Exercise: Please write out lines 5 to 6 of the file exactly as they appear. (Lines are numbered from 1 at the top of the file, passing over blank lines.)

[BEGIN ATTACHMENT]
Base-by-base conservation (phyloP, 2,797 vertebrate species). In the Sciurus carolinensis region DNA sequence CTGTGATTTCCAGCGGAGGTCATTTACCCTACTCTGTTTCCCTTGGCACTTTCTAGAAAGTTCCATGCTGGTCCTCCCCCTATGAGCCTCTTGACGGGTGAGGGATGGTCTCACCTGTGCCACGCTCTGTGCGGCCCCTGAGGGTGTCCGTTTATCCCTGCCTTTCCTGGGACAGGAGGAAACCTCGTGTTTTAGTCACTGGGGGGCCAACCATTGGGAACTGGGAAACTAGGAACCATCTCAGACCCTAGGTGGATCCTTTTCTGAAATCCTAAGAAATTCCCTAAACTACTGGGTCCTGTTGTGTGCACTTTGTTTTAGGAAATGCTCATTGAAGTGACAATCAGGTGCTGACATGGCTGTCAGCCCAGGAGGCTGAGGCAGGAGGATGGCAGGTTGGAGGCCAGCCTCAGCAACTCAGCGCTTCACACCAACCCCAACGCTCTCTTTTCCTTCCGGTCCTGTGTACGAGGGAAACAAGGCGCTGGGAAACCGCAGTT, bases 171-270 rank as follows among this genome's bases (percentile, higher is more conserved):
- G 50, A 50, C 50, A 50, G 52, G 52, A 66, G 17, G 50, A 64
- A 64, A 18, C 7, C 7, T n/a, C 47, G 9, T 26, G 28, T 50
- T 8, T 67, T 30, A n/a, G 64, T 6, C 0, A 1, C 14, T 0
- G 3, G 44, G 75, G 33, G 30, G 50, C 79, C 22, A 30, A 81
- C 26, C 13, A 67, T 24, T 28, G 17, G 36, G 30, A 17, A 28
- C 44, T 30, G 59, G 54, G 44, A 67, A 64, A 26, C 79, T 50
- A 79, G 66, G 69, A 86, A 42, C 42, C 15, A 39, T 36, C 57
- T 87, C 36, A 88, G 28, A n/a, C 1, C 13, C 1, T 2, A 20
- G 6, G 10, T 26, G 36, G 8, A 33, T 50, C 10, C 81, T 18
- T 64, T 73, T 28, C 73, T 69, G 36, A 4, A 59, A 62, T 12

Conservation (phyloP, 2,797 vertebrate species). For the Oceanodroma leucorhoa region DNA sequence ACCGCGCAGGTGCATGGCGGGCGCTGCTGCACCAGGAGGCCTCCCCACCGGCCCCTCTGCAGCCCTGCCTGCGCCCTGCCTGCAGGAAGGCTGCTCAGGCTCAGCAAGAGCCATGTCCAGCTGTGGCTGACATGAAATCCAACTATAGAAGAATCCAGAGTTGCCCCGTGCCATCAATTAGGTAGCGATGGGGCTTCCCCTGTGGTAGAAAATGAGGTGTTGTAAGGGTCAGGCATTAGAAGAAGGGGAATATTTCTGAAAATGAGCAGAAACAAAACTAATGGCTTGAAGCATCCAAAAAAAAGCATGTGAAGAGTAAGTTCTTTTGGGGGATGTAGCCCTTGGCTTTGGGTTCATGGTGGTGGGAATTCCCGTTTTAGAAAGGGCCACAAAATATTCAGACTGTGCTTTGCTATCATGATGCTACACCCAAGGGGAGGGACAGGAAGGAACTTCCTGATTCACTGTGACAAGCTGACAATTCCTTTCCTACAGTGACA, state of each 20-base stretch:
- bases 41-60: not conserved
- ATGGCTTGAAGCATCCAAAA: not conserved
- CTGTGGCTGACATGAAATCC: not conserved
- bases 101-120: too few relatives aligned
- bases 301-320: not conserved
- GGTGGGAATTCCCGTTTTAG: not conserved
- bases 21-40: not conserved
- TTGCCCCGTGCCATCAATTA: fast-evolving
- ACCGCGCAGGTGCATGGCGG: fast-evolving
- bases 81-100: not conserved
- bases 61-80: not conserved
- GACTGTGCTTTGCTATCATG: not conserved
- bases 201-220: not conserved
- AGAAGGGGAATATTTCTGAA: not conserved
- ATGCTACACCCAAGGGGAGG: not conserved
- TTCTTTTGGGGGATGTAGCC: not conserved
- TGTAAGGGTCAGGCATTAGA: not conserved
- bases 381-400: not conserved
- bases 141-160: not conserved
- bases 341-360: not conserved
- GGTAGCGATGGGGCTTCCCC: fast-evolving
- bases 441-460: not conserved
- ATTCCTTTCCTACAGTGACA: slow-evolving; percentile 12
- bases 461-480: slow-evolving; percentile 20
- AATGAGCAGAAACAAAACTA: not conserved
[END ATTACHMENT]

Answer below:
- G 3, G 44, G 75, G 33, G 30, G 50, C 79, C 22, A 30, A 81
- C 26, C 13, A 67, T 24, T 28, G 17, G 36, G 30, A 17, A 28